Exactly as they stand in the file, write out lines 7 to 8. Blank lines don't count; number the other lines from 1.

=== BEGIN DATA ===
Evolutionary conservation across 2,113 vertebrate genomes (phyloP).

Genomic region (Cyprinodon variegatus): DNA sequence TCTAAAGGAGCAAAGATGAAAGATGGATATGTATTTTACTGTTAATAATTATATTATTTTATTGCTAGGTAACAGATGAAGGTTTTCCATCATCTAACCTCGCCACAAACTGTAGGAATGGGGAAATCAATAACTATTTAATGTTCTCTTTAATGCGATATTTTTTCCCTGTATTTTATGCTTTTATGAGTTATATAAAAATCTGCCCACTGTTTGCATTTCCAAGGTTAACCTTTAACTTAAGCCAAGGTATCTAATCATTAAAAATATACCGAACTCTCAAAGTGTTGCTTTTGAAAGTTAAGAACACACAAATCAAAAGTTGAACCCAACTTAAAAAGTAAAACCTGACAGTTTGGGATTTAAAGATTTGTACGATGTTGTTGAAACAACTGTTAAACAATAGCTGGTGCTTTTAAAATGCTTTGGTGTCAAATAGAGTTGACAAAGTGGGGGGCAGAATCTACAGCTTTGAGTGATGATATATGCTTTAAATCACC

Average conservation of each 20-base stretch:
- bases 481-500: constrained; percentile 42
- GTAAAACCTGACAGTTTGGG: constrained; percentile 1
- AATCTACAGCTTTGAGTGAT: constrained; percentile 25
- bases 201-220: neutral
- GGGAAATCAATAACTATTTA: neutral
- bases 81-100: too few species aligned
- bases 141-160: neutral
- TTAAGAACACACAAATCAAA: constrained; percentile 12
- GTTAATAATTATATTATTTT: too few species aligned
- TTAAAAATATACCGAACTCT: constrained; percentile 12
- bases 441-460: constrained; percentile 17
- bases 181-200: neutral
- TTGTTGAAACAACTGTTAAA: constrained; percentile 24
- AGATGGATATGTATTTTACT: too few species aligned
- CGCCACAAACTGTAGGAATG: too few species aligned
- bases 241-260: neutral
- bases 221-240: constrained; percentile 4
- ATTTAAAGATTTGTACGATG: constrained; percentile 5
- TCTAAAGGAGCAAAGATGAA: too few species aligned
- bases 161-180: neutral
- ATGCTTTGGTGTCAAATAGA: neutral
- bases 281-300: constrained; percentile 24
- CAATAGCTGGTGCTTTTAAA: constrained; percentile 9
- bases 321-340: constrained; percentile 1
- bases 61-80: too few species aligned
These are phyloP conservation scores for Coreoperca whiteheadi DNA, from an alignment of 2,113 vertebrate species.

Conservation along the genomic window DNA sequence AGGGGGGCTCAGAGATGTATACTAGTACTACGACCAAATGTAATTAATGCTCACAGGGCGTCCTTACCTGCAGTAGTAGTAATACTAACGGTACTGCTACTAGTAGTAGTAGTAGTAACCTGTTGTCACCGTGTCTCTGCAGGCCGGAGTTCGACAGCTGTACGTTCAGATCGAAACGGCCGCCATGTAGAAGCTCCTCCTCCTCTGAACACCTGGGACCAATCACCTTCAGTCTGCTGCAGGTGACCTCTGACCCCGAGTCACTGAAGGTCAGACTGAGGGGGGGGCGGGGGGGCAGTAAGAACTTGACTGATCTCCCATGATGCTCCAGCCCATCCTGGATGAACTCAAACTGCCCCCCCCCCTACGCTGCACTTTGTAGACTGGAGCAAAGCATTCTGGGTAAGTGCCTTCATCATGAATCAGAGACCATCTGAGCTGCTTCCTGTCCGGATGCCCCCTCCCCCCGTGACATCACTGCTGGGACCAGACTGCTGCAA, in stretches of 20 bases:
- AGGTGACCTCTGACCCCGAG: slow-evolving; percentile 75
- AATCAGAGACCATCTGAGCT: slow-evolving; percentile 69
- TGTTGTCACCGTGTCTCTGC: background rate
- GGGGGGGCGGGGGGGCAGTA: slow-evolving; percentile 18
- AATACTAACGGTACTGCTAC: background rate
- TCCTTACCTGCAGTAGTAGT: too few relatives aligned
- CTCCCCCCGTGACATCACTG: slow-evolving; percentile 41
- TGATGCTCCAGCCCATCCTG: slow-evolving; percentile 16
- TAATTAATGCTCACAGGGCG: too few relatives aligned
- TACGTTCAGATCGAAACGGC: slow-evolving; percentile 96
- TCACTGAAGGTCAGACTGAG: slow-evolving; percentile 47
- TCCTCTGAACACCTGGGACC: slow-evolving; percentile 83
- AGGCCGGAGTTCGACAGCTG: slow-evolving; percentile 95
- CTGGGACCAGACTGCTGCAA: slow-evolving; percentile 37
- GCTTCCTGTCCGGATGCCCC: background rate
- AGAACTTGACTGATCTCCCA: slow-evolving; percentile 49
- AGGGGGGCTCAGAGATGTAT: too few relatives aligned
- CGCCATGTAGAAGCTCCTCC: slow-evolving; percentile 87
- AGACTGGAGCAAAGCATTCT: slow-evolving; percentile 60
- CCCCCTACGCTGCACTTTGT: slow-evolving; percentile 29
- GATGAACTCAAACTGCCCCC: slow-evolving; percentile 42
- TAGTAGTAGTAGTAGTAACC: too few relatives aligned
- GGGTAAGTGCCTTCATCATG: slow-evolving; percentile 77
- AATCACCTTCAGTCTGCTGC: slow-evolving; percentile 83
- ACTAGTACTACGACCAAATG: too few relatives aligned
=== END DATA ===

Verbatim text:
- bases 201-220: neutral
- GGGAAATCAATAACTATTTA: neutral